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Legislation would bolster Idaho’s Seed Indemnity Fund law

An Idaho State Department of Agriculture industry advisory committee has recommended amending the state’s Seed Indemnity Fund to require licensed warehouses to submit an audited financial statement annually.
Sean Ellis

Capital Press

Published on February 19, 2018 10:55AM

Associated Press File
Corn is unloaded at an elevator. The Idaho Legislature is considering a bill that would stiffen the financial monitoring of grain elevator operators in the state.

Associated Press File Corn is unloaded at an elevator. The Idaho Legislature is considering a bill that would stiffen the financial monitoring of grain elevator operators in the state.


Capital Press

BOISE — A bill introduced in the Idaho Legislature would amend the state’s Seed Indemnity Fund law to require licensed seed warehouses to submit an audited financial statement each year and provide proof of a minimum net worth.

Warehouses currently have to provide an audited financial statement only during their initial license application.

The change was recommended by an Idaho State Department of Agriculture industry advisory committee. The department administers the fund, which is designed to protect producers in case of a warehouse failure.

The state’s seed and commodity indemnity funds were established following some high-profile financial failures by warehouses in Idaho.

“We just want to ensure the auditors have the ability to make sure there won’t be another failure,” said advisory committee chairman Richard Durrant. “We’re trying to protect the producers.”

The Idaho-Eastern Oregon Seed Association has concerns about the legislation, and Food Producers of Idaho members last week held off taking a position on the bill until they receive input from IEOSA.

Sen. Jim Rice, R-Caldwell, who introduced Senate Bill 1207, said IEOSA’s concerns center on requiring an annual audited financial statement, and there has been talk about splitting the bill.

“If the bill moves forward, it’s going to be amended,” said Rice, chairman of the Senate Agricultural Affairs Committee, where the bill was sent.

Producers who deliver seed to a licensed warehouse pay a small assessment to help finance the fund. In the event of a warehouse failure, the fund covers 90 percent of a grower’s loss.

Durrant, a warehouse owner, said an audited financial statement costs about $2,000 to $5,000 and requiring warehouses to present one annually is not too much to ask to ensure the state’s seed producers are protected.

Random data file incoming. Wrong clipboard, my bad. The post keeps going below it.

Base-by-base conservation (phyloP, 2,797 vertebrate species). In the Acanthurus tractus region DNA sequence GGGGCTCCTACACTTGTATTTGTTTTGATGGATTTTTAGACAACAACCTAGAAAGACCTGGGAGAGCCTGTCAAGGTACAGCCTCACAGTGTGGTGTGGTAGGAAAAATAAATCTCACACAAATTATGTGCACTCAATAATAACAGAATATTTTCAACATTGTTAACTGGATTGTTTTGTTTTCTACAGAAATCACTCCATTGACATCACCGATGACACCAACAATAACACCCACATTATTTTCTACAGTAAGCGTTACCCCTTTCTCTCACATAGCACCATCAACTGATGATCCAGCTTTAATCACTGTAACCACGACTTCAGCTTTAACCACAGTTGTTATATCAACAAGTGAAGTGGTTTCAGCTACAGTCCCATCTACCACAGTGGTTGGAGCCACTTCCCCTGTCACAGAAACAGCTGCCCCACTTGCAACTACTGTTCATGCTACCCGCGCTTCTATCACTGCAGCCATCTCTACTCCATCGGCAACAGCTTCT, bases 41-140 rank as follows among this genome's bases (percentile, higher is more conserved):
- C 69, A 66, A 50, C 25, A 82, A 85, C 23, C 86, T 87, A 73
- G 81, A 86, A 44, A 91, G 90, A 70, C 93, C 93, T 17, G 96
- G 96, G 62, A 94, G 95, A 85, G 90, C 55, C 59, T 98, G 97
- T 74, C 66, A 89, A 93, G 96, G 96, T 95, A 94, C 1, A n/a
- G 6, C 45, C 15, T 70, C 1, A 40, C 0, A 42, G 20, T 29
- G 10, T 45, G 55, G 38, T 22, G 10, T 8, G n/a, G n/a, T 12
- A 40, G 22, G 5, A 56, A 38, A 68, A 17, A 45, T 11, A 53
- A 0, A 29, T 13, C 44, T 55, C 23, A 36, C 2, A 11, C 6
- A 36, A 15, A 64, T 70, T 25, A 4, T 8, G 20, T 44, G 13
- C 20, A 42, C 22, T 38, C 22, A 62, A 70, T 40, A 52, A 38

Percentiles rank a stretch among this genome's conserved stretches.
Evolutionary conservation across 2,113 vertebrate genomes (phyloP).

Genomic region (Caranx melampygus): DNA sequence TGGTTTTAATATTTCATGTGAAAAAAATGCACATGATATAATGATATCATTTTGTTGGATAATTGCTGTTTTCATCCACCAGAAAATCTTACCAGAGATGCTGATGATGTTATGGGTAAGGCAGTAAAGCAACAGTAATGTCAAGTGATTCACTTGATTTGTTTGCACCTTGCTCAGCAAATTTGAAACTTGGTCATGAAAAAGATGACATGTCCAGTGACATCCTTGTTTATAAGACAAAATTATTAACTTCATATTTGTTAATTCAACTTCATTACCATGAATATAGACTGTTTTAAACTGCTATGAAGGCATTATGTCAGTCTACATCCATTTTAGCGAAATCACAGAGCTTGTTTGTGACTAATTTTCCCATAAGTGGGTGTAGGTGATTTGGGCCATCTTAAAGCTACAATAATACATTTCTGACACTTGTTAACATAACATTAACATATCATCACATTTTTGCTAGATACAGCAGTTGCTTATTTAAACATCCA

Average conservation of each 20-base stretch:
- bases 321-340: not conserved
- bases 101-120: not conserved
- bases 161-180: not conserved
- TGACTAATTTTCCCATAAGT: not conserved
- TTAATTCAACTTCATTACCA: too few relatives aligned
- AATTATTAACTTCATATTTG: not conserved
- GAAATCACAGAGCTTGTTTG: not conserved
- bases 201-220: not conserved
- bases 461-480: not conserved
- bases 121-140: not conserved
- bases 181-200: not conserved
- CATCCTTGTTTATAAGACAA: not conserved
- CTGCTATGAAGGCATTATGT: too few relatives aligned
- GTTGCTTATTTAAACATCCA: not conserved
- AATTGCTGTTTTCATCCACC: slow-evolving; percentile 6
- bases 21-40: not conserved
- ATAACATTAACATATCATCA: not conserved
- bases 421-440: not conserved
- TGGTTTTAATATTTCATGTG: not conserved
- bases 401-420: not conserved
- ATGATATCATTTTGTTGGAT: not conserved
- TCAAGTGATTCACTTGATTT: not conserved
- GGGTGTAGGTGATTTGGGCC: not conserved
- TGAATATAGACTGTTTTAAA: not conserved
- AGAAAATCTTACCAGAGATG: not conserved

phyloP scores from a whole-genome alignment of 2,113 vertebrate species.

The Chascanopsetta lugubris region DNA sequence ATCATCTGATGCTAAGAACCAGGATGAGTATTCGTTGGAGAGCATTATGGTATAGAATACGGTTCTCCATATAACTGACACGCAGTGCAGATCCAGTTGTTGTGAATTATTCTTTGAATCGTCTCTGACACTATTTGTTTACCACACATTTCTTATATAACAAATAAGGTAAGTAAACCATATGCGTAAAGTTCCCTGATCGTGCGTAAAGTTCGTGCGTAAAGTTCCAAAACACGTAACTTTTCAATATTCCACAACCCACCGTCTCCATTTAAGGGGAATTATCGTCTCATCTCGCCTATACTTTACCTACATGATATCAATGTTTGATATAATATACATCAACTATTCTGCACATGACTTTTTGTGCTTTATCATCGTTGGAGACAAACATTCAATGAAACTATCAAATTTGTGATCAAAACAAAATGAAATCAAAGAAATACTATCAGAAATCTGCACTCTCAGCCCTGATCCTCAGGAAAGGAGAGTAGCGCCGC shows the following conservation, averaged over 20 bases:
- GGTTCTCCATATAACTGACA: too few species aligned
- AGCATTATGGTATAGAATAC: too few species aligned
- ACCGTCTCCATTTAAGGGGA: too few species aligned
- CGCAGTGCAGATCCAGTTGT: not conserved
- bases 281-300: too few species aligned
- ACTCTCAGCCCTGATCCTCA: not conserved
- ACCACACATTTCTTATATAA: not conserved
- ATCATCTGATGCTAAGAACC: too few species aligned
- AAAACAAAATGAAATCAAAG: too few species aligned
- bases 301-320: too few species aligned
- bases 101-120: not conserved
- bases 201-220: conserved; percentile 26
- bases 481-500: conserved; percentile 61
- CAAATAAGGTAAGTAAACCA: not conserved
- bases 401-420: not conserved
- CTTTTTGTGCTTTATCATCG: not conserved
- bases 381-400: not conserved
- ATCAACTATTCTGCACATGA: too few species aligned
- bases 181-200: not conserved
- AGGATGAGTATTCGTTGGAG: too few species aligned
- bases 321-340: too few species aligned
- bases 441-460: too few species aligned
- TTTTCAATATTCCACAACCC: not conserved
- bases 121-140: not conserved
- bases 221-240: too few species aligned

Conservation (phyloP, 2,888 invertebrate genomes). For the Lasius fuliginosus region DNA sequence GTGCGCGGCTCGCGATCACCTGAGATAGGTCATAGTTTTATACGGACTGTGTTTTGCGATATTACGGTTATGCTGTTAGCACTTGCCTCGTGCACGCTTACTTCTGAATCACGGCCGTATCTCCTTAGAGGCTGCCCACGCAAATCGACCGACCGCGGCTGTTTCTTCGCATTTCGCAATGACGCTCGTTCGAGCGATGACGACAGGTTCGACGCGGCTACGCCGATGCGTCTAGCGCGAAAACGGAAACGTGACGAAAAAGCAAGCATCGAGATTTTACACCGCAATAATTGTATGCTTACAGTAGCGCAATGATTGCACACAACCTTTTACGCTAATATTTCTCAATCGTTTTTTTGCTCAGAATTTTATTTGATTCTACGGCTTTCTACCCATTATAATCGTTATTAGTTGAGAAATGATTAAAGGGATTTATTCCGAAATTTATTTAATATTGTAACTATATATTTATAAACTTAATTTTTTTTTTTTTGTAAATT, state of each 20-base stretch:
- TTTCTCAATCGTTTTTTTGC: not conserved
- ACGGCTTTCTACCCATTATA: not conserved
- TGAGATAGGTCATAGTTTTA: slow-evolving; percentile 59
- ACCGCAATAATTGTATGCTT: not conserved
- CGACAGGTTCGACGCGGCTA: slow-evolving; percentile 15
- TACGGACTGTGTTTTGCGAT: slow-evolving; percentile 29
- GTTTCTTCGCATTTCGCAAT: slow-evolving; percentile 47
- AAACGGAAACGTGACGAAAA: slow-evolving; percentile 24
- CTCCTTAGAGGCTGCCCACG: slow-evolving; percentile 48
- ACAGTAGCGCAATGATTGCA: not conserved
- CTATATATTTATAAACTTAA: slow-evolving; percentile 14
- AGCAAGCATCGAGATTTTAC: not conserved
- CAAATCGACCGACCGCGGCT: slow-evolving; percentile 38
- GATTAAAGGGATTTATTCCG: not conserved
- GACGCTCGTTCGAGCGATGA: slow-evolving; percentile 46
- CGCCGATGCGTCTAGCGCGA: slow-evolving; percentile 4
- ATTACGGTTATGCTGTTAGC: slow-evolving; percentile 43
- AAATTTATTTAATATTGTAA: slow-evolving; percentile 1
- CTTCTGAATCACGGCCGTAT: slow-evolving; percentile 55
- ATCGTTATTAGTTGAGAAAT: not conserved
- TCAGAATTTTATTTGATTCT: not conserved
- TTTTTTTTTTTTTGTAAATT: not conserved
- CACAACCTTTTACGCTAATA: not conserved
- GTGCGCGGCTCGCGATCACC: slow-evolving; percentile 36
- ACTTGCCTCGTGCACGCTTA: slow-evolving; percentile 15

The bill also sets out specific criteria that would allow the ISDA director to deny the issuance or renewal of a license to a warehouse following a public hearing.

Those criteria include the applicant having failed to make previous claimants whole due to a previous failure, the applicant misrepresenting material facts in the application or producers required to pay into the fund presenting relevant objections.

ISDA Director Celia Gould told FPI members the department is comfortable with the way the bill is written.

“We put a lot of value in what our industry advisory committees say,” she said. “I look to them as kind of being my boss on these ... issues.”

The seed fund balance is currently $8 million, while the commodity fund balance is $13 million. The state’s commodity fund statute already requires warehouses to provide an audited financial statement annually.

The funds’ balances ensure farmers can be reimbursed quickly in the event of a warehouse failure, said former House Agricultural Affairs Committee Chairman Doug Jones, the author of both funds’ statutes.

The seed fund’s advisory committee, which has seven producers and two industry members, was intentionally weighted in favor of growers because it was created to protect them, he said.

If the advisory board feels the changes are needed, “Then I think it’s important for agriculture to make this change that has been recommended,” Jones told FPI members.



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